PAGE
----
September, 2007 Edition
The authorized newsletter of Action Fighting Arts, A Total Threat
Concepts, Guidelines and
THE SECRET’S IN THE SUPER-S
At the risk of oversimplifying a complex art, I am convinced, when it comes to being a dynamic, effective (use of force) instructor, you can’t go wrong by committing yourself to The Secret of S. And, trust me, I have gone wrong – sometimes terribly wrong as a trainer. Here’s the thing, though: I have learned by my mistakes (which is probably in the Top 10 of my guidelines to becoming a great instructor, which we will discuss in another newsletter and in my upcoming E-Book), studied on them and grown from them. I have also learned from the mistakes of others – watched the reactions of others, taken stock of my own visceral reactions to what other instructors have done (both as a participant and as a co-instructor). Rather than bore readers with my many gaffes, let me just say that all you have to do is take the below Super-S’s and consider their complete opposites and you can picture some of those near-fatal errors.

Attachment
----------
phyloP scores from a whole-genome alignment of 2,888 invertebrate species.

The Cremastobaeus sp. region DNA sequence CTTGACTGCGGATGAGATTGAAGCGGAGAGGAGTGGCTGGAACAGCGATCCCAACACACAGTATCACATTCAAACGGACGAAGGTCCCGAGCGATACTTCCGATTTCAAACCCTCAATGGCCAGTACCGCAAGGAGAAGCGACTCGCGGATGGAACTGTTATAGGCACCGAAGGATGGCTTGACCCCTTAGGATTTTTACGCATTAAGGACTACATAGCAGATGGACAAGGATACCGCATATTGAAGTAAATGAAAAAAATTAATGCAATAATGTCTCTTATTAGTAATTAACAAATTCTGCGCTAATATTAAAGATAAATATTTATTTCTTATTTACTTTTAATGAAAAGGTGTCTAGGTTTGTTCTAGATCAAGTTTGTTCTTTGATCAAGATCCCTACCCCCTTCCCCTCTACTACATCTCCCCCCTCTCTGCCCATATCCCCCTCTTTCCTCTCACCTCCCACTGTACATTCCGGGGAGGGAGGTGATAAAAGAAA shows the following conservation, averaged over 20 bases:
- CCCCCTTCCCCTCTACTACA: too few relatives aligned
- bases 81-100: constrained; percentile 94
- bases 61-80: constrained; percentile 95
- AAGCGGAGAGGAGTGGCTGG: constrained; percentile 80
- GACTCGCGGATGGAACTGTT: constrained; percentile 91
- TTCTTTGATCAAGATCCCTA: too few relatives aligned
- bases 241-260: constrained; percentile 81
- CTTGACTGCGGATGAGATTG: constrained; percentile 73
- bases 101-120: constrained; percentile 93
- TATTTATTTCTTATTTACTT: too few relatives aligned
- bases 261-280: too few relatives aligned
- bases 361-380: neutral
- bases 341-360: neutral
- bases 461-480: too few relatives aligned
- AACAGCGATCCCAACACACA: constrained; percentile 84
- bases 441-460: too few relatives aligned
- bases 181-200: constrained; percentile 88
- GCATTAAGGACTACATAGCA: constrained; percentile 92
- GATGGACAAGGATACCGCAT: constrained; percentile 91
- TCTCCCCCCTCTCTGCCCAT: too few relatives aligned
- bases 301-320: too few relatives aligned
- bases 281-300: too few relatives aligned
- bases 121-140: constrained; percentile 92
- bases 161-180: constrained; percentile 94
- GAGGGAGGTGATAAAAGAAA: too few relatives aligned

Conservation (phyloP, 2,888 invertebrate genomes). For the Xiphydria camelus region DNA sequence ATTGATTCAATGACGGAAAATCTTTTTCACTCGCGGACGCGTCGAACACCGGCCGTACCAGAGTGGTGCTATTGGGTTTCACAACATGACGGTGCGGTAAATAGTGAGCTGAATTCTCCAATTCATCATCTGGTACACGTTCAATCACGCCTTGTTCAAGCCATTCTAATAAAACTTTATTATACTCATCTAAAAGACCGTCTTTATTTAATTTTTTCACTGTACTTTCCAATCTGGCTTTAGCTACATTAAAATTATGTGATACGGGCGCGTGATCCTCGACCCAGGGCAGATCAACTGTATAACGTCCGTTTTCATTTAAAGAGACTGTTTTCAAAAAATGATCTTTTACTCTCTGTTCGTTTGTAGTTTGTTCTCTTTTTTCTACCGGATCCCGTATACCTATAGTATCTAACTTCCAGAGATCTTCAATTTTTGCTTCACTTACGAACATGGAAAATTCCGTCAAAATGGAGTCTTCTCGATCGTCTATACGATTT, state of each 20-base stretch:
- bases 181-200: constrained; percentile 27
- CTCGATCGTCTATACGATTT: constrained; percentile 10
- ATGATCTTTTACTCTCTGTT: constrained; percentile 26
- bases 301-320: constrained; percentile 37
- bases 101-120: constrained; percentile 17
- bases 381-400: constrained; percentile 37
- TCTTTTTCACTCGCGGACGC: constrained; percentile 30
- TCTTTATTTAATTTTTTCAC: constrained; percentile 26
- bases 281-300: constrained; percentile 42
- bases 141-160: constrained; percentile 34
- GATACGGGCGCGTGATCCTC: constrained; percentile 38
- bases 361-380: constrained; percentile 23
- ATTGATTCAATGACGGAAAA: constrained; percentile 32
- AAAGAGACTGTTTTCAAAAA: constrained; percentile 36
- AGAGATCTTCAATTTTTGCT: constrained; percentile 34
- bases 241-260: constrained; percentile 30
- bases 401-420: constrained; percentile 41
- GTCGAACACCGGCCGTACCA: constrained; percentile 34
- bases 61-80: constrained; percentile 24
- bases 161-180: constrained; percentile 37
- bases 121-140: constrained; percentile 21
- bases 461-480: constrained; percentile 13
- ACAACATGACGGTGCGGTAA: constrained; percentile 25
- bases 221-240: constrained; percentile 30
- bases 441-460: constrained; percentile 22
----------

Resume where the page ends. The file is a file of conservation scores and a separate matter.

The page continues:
SLOW is like money for a Use Of Force instructor. You can never have enough of it. Seriously. Speed in the field, or on the street, is essential to an officer’s survival; so what I am advocating here seems counter-intuitive, but I know it to be true. I have coordinated and been a participant in trainings where an instructor impressed the hell out of me with how rapid and effective he was at handcuffing, applying a submission hold, at disarming a bad guy, or blocking and disarming an edged weapon attack. Problem was, none of the students – especially the participants who were new to the technique – could Soft Wire (visualize in his or her Mind’s Eye the technique as it was being demonstrated and formulate an image or picture in his or her Mind’s Eye of him or her being able to perform that same skill or technique) the motor skill or technique well enough to be able to perform it in class.